In 1999 Wild Wild West was widely heralded to be the worst Western of all time, a title it should in decent society have retained. Decency in Hollywood however is a rare commodity and so a mere eleven years later Jonah Hex rode into town and achieved what Salma Hayek and multiple explosions never could: making Wild Wild West look good. Directed by the man behind the Dr Seuss animation Horton Hears a Who! (no seriously) and hampered by a disastrous production that saw extensive reshoots ‘supervised’ by Constantine’s Francis Lawrence, Jonah Hex clocks in at a mere 78 minutes looking so battered it’s a wonder it ever made it to cinemas at all. The concept, based on a character created for DC Comics by John Albano and Tony DeZuniga, of a savagely scarred ex-Confederate soldier turned bounty hunter does on paper sound pretty cool, but in practice, even with the clumsy addition of a Supernatural twist to Jonah’s character, it fails to live up to any expectations. Josh Brolin playing Hex mumbles and growls his way through the film looking exceptionally grumpy behind his impressive makeup job while John Malkovich coasts through on autopilot playing one-note villain Quentin Turnball and Megan Fox is, well Megan Fox. Only Michael Fassbender as henchman Burke appears to be having fun, merrily running away with lines about ‘Pretty Orange Balls’ in an Irish accent so thick you could serve it up in a pint glass and call it a Guinness. The plot about some sort of super weapon that could destroy the US is so derivative you can almost sense everyone behind the camera is embarrassed by what they’re shooting, so much so they didn’t even try and do a Michael Bay and fill in the plot holes with more explosions, preferring to simply race to the finish line as quickly as possible. If this was Hollywood’s attempt to atone for Wild Wild West then we can only hope that next time they stay well away.

Tuesday, 5 March 2013

Micmacs - Jean-Pierre Jeunet - 2010

The latest film from French eccentric Jean-Pierre Jeunet sees the director on familiar territory as a band of misfits and outcasts living on a rubbish heap unite to destroy a pair of weapons manufacturers whose work has ruined the life of their new friend Bazil (Danny Boon). Naturally there is a lot of fun to be had watching the machinations of the Roald Dahlesque villains continually foiled by this motley band armed only with imagination and a limitless supply of rubbish and Jeunet is clearly having fun inventing new eccentrics (highlights here include an elastic woman and a man who speaks entirely in old sayings) but Micmacs doesn't have the heart of some of his previous work. Amelie, which still stands as Jeunet's best film, worked brilliantly by pairing an inventive gallery of characters with a simply adorable protagonist and while Bazil is sweet and sad he doesn't establish quite the same connection with the audience as Amelie did making her film so memorable. Also while it is certainly credible for Jeunet to pick a serious target for satire like the arms trade and there is a great deal of pleasure to be had from their ultimate exposure, the director's style is too light and scattershot for the attacks to be taken really seriously. Ultimately it feels like Jeunet is coasting along creating something overly familiar rather than striking out for new territory and so much like with Tim Burton and Terry Gilliam whose most recent work has also been similarly predictable and with whom Jeunet shares a certain sensibility, we can only hope for something fresher and more daring next time.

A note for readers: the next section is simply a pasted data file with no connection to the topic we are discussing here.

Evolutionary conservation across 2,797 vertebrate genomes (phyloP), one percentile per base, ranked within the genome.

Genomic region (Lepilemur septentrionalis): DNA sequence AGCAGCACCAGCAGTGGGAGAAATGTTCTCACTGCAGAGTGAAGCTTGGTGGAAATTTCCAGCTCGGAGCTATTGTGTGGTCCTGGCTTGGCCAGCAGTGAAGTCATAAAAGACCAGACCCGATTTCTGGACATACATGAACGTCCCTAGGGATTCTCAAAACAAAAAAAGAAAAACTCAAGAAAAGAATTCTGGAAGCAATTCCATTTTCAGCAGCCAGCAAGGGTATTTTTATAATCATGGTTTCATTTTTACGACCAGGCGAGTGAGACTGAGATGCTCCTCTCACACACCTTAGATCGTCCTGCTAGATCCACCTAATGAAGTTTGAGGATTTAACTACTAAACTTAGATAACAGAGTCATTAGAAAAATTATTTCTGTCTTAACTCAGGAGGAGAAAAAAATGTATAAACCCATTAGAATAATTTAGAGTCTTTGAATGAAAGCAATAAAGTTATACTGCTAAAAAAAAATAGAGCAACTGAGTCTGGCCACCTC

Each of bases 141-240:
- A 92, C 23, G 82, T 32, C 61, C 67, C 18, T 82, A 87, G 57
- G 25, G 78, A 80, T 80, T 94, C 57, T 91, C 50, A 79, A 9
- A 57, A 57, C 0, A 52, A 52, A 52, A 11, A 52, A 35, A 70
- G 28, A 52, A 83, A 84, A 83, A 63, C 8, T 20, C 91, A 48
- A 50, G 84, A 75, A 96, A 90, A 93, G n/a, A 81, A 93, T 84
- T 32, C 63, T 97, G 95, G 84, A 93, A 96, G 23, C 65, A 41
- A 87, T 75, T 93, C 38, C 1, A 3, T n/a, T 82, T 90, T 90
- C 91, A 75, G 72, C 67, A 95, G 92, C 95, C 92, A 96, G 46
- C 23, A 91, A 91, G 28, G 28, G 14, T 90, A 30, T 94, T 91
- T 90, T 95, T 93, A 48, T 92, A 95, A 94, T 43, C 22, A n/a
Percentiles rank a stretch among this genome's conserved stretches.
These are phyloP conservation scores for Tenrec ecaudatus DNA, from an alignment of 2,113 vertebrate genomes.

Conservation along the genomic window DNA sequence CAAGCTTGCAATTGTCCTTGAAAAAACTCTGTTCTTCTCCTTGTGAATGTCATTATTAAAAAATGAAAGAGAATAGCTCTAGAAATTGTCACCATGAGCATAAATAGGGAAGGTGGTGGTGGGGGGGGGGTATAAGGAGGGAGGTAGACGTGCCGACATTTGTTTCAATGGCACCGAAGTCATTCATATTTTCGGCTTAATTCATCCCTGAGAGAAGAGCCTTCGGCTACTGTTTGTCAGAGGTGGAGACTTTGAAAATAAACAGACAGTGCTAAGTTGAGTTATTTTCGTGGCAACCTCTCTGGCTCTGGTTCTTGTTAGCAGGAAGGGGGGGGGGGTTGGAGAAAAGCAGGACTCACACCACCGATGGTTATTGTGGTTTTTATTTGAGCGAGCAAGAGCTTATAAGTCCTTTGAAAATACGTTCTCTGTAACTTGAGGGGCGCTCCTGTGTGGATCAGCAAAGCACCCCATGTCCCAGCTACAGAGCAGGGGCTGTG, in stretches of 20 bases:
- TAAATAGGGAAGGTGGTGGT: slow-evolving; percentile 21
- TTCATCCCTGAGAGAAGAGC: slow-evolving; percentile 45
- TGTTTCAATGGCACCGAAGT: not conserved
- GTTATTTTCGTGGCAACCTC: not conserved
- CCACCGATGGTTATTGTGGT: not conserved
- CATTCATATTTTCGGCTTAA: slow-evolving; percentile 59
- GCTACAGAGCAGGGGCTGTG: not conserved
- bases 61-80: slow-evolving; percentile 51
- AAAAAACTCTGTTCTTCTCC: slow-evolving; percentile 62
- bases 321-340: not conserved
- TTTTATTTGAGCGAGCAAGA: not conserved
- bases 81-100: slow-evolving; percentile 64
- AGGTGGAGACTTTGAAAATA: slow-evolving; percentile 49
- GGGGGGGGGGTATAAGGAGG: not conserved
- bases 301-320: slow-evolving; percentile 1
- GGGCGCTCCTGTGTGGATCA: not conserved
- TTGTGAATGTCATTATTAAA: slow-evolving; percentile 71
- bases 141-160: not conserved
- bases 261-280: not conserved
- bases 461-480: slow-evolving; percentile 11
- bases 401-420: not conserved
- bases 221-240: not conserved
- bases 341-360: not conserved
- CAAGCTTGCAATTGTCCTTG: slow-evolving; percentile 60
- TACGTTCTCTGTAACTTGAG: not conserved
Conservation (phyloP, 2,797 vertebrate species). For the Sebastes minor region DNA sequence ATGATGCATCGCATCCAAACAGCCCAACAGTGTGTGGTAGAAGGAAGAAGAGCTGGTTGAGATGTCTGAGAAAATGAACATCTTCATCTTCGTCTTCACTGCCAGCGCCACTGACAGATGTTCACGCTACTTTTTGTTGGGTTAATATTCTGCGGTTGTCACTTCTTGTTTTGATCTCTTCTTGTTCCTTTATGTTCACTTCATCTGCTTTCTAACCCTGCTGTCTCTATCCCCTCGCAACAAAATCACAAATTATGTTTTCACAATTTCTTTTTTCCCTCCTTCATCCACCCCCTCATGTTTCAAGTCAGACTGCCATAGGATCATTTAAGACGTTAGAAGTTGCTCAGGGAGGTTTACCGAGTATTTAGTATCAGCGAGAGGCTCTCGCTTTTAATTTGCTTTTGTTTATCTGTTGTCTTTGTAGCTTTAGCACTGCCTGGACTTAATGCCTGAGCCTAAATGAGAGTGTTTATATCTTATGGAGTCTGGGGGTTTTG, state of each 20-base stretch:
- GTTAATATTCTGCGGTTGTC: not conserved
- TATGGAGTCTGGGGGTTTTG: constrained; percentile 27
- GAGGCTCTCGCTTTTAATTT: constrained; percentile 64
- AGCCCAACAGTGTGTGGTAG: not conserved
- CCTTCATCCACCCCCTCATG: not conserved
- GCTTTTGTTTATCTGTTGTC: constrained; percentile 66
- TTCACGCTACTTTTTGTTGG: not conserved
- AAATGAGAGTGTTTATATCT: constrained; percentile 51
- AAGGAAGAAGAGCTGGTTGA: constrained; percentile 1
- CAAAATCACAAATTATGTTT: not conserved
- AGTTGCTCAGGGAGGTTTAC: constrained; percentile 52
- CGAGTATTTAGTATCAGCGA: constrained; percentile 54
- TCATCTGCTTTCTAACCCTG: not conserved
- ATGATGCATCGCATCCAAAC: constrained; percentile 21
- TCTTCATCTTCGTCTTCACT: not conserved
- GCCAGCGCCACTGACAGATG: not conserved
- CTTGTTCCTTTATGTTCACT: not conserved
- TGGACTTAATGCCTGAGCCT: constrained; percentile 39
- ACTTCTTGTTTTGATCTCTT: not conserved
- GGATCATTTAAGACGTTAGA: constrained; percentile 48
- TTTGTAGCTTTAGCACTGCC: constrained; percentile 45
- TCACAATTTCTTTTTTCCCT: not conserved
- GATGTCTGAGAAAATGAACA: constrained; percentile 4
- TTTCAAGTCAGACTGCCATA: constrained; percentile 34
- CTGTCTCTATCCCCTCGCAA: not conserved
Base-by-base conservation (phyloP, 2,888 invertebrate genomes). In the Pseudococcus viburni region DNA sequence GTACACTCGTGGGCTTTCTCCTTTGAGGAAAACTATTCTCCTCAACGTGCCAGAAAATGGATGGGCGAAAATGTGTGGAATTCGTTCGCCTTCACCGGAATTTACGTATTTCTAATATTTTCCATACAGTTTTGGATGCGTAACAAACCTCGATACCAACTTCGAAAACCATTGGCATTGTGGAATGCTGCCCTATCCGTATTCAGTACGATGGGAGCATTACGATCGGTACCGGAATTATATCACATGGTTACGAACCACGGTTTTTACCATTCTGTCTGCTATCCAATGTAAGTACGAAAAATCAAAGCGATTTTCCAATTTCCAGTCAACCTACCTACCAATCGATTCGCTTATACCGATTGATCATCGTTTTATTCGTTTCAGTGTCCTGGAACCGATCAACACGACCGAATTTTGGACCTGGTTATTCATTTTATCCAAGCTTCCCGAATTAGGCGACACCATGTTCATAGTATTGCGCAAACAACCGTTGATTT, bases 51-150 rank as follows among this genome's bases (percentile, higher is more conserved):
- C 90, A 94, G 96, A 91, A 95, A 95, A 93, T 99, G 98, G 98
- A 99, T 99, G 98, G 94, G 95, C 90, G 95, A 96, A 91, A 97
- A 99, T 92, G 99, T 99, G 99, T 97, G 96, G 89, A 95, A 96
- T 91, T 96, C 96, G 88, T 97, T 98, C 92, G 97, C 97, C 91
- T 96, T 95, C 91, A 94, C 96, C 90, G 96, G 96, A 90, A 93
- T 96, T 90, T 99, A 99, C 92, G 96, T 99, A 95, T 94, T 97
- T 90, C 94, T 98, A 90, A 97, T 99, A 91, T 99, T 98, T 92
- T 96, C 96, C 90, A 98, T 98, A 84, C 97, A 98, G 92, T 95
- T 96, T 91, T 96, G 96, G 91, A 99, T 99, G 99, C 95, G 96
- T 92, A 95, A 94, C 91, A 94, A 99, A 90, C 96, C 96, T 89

Memoirs of a Geisha - Rob Marshall - 2005

An astounding beautiful portrait of a lost way of life, Memoirs of a Geisha tells the story of one girl's induction into the elite practices of geishas and her struggle to retain her feelings in an environment that doesn't allow for any form of emotion. The story is told by Sayuri (Suzuka Ohgo as a girl and Ziyi Zhang as a woman) a poor girl from a fishing village in pre-World War Two Japan who, having been sold by her father aged nine, grows up in a geisha house in the big city and so we experience this astonishing but often harsh world through her child’s eyes as she becomes accustomed to this strange environment and begins to fight for some sort of position. Director Rob Marshall is unafraid to take the time to watch and examine all of the little rituals that a geisha must perform, even at the expense of the narrative thrust, but with deservedly Oscar winning costume design and art direction this is an added pleasure for a Western audience who are more likely to be fascinated by an exotic world they know little of. The downside of telling a story in such a repressive world is that any emotional engagement is quashed for the audience as much as the characters and thus the experience is often like simply watching a beautiful travelogue. Also it feels a little awkward that Marshall has seemingly focused on casting well known Asian faces (good as they are) apparently not bothered that these Japanese characters are all played by Chinese actresses, while his decision to make them all speak English rather than their native tongue (in a world otherwise lovingly created to an intricate level of realism) smacks of commercialism. However as an introduction to an exotic new world and the changes it went through with the encroachment of war, this is still a fascinating watch and if it persuades people to explore some actual Japanese work, this is all to the good.